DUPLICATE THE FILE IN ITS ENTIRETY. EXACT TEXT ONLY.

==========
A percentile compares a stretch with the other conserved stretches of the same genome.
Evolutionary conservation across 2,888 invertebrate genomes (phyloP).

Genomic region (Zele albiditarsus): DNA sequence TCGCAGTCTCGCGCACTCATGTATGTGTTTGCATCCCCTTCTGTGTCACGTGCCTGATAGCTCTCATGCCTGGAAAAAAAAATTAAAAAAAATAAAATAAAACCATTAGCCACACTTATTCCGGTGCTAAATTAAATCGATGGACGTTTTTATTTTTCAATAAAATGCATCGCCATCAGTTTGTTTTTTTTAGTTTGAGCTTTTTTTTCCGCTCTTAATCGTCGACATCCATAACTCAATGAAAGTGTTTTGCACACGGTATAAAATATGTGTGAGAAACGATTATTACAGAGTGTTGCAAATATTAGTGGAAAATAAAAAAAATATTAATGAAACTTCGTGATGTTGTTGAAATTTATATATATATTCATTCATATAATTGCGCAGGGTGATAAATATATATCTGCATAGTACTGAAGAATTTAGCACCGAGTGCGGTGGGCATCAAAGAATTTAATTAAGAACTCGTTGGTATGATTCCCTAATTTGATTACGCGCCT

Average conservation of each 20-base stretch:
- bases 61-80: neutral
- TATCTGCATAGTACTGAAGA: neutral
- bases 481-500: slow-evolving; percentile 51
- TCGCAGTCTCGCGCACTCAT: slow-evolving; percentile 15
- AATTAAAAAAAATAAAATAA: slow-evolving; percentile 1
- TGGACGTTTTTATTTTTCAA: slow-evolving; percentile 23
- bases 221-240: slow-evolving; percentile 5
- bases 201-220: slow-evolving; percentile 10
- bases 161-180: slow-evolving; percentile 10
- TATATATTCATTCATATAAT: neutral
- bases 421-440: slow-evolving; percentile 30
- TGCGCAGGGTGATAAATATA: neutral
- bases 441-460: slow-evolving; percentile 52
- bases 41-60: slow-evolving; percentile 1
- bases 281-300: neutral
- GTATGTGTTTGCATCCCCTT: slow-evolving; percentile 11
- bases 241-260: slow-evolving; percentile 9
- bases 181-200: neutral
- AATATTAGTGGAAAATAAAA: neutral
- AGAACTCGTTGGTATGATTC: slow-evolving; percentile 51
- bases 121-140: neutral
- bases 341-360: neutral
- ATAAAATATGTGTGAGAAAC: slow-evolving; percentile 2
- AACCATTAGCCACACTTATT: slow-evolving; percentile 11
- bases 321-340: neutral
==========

A percentile compares a stretch with the other conserved stretches of the same genome.
Evolutionary conservation across 2,888 invertebrate genomes (phyloP).

Genomic region (Zele albiditarsus): DNA sequence TCGCAGTCTCGCGCACTCATGTATGTGTTTGCATCCCCTTCTGTGTCACGTGCCTGATAGCTCTCATGCCTGGAAAAAAAAATTAAAAAAAATAAAATAAAACCATTAGCCACACTTATTCCGGTGCTAAATTAAATCGATGGACGTTTTTATTTTTCAATAAAATGCATCGCCATCAGTTTGTTTTTTTTAGTTTGAGCTTTTTTTTCCGCTCTTAATCGTCGACATCCATAACTCAATGAAAGTGTTTTGCACACGGTATAAAATATGTGTGAGAAACGATTATTACAGAGTGTTGCAAATATTAGTGGAAAATAAAAAAAATATTAATGAAACTTCGTGATGTTGTTGAAATTTATATATATATTCATTCATATAATTGCGCAGGGTGATAAATATATATCTGCATAGTACTGAAGAATTTAGCACCGAGTGCGGTGGGCATCAAAGAATTTAATTAAGAACTCGTTGGTATGATTCCCTAATTTGATTACGCGCCT

Average conservation of each 20-base stretch:
- bases 61-80: neutral
- TATCTGCATAGTACTGAAGA: neutral
- bases 481-500: slow-evolving; percentile 51
- TCGCAGTCTCGCGCACTCAT: slow-evolving; percentile 15
- AATTAAAAAAAATAAAATAA: slow-evolving; percentile 1
- TGGACGTTTTTATTTTTCAA: slow-evolving; percentile 23
- bases 221-240: slow-evolving; percentile 5
- bases 201-220: slow-evolving; percentile 10
- bases 161-180: slow-evolving; percentile 10
- TATATATTCATTCATATAAT: neutral
- bases 421-440: slow-evolving; percentile 30
- TGCGCAGGGTGATAAATATA: neutral
- bases 441-460: slow-evolving; percentile 52
- bases 41-60: slow-evolving; percentile 1
- bases 281-300: neutral
- GTATGTGTTTGCATCCCCTT: slow-evolving; percentile 11
- bases 241-260: slow-evolving; percentile 9
- bases 181-200: neutral
- AATATTAGTGGAAAATAAAA: neutral
- AGAACTCGTTGGTATGATTC: slow-evolving; percentile 51
- bases 121-140: neutral
- bases 341-360: neutral
- ATAAAATATGTGTGAGAAAC: slow-evolving; percentile 2
- AACCATTAGCCACACTTATT: slow-evolving; percentile 11
- bases 321-340: neutral